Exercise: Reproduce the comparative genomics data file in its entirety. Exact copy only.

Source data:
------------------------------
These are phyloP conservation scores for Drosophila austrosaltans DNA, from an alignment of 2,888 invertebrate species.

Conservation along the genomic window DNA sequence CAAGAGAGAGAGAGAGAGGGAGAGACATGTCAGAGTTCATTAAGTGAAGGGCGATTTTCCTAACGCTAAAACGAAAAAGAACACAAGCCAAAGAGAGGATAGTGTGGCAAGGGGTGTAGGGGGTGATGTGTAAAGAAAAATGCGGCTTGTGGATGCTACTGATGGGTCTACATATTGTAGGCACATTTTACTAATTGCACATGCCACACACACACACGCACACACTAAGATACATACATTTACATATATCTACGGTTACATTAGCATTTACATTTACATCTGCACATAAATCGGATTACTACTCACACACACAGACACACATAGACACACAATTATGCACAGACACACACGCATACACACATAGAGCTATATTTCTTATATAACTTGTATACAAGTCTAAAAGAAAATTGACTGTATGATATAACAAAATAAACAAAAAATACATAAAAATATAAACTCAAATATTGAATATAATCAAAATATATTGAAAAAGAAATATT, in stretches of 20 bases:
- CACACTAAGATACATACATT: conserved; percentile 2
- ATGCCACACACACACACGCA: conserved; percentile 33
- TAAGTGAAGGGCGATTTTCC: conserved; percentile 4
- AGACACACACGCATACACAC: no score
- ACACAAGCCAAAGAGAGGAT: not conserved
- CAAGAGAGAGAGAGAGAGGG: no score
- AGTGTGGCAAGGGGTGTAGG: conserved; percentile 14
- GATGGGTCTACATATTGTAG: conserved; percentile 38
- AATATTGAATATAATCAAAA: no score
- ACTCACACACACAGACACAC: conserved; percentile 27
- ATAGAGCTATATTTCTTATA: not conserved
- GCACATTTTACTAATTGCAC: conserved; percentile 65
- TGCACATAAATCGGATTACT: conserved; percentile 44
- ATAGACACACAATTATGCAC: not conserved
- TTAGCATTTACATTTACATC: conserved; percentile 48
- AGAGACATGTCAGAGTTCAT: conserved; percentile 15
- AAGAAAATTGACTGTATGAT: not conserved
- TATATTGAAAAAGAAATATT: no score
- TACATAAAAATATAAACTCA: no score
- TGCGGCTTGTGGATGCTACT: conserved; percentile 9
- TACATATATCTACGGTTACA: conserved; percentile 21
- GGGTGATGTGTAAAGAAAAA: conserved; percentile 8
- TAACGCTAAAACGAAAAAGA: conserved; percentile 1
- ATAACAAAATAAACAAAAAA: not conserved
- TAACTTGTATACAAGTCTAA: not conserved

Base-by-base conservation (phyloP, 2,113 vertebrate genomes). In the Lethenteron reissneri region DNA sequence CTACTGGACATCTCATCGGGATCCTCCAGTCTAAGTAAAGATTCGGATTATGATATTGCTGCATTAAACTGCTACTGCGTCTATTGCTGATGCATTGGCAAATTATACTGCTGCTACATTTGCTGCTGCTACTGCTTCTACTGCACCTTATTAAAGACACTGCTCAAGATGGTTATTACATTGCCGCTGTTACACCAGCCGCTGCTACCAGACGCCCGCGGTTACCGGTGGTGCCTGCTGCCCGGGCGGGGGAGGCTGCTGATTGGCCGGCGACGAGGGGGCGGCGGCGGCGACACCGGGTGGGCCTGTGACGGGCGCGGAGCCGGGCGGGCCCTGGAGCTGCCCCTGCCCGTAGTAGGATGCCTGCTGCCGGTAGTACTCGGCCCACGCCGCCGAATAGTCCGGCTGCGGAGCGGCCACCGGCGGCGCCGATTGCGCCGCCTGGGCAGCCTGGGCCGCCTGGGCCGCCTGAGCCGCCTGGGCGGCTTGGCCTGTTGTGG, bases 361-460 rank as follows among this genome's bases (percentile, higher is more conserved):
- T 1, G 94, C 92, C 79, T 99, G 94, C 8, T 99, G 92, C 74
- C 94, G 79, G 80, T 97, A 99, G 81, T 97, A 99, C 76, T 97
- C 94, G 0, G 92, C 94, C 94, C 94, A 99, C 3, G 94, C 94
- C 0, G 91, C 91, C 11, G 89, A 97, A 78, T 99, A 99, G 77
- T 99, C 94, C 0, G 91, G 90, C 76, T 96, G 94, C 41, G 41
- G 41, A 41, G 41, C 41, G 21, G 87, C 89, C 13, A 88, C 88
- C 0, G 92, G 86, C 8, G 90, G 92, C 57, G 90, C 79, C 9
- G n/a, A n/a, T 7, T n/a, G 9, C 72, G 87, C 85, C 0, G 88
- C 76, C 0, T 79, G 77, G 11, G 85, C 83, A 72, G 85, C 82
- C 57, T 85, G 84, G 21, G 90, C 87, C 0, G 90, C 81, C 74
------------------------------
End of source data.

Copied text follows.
These are phyloP conservation scores for Drosophila austrosaltans DNA, from an alignment of 2,888 invertebrate species.

Conservation along the genomic window DNA sequence CAAGAGAGAGAGAGAGAGGGAGAGACATGTCAGAGTTCATTAAGTGAAGGGCGATTTTCCTAACGCTAAAACGAAAAAGAACACAAGCCAAAGAGAGGATAGTGTGGCAAGGGGTGTAGGGGGTGATGTGTAAAGAAAAATGCGGCTTGTGGATGCTACTGATGGGTCTACATATTGTAGGCACATTTTACTAATTGCACATGCCACACACACACACGCACACACTAAGATACATACATTTACATATATCTACGGTTACATTAGCATTTACATTTACATCTGCACATAAATCGGATTACTACTCACACACACAGACACACATAGACACACAATTATGCACAGACACACACGCATACACACATAGAGCTATATTTCTTATATAACTTGTATACAAGTCTAAAAGAAAATTGACTGTATGATATAACAAAATAAACAAAAAATACATAAAAATATAAACTCAAATATTGAATATAATCAAAATATATTGAAAAAGAAATATT, in stretches of 20 bases:
- CACACTAAGATACATACATT: conserved; percentile 2
- ATGCCACACACACACACGCA: conserved; percentile 33
- TAAGTGAAGGGCGATTTTCC: conserved; percentile 4
- AGACACACACGCATACACAC: no score
- ACACAAGCCAAAGAGAGGAT: not conserved
- CAAGAGAGAGAGAGAGAGGG: no score
- AGTGTGGCAAGGGGTGTAGG: conserved; percentile 14
- GATGGGTCTACATATTGTAG: conserved; percentile 38
- AATATTGAATATAATCAAAA: no score
- ACTCACACACACAGACACAC: conserved; percentile 27
- ATAGAGCTATATTTCTTATA: not conserved
- GCACATTTTACTAATTGCAC: conserved; percentile 65
- TGCACATAAATCGGATTACT: conserved; percentile 44
- ATAGACACACAATTATGCAC: not conserved
- TTAGCATTTACATTTACATC: conserved; percentile 48
- AGAGACATGTCAGAGTTCAT: conserved; percentile 15
- AAGAAAATTGACTGTATGAT: not conserved
- TATATTGAAAAAGAAATATT: no score
- TACATAAAAATATAAACTCA: no score
- TGCGGCTTGTGGATGCTACT: conserved; percentile 9
- TACATATATCTACGGTTACA: conserved; percentile 21
- GGGTGATGTGTAAAGAAAAA: conserved; percentile 8
- TAACGCTAAAACGAAAAAGA: conserved; percentile 1
- ATAACAAAATAAACAAAAAA: not conserved
- TAACTTGTATACAAGTCTAA: not conserved

Base-by-base conservation (phyloP, 2,113 vertebrate genomes). In the Lethenteron reissneri region DNA sequence CTACTGGACATCTCATCGGGATCCTCCAGTCTAAGTAAAGATTCGGATTATGATATTGCTGCATTAAACTGCTACTGCGTCTATTGCTGATGCATTGGCAAATTATACTGCTGCTACATTTGCTGCTGCTACTGCTTCTACTGCACCTTATTAAAGACACTGCTCAAGATGGTTATTACATTGCCGCTGTTACACCAGCCGCTGCTACCAGACGCCCGCGGTTACCGGTGGTGCCTGCTGCCCGGGCGGGGGAGGCTGCTGATTGGCCGGCGACGAGGGGGCGGCGGCGGCGACACCGGGTGGGCCTGTGACGGGCGCGGAGCCGGGCGGGCCCTGGAGCTGCCCCTGCCCGTAGTAGGATGCCTGCTGCCGGTAGTACTCGGCCCACGCCGCCGAATAGTCCGGCTGCGGAGCGGCCACCGGCGGCGCCGATTGCGCCGCCTGGGCAGCCTGGGCCGCCTGGGCCGCCTGAGCCGCCTGGGCGGCTTGGCCTGTTGTGG, bases 361-460 rank as follows among this genome's bases (percentile, higher is more conserved):
- T 1, G 94, C 92, C 79, T 99, G 94, C 8, T 99, G 92, C 74
- C 94, G 79, G 80, T 97, A 99, G 81, T 97, A 99, C 76, T 97
- C 94, G 0, G 92, C 94, C 94, C 94, A 99, C 3, G 94, C 94
- C 0, G 91, C 91, C 11, G 89, A 97, A 78, T 99, A 99, G 77
- T 99, C 94, C 0, G 91, G 90, C 76, T 96, G 94, C 41, G 41
- G 41, A 41, G 41, C 41, G 21, G 87, C 89, C 13, A 88, C 88
- C 0, G 92, G 86, C 8, G 90, G 92, C 57, G 90, C 79, C 9
- G n/a, A n/a, T 7, T n/a, G 9, C 72, G 87, C 85, C 0, G 88
- C 76, C 0, T 79, G 77, G 11, G 85, C 83, A 72, G 85, C 82
- C 57, T 85, G 84, G 21, G 90, C 87, C 0, G 90, C 81, C 74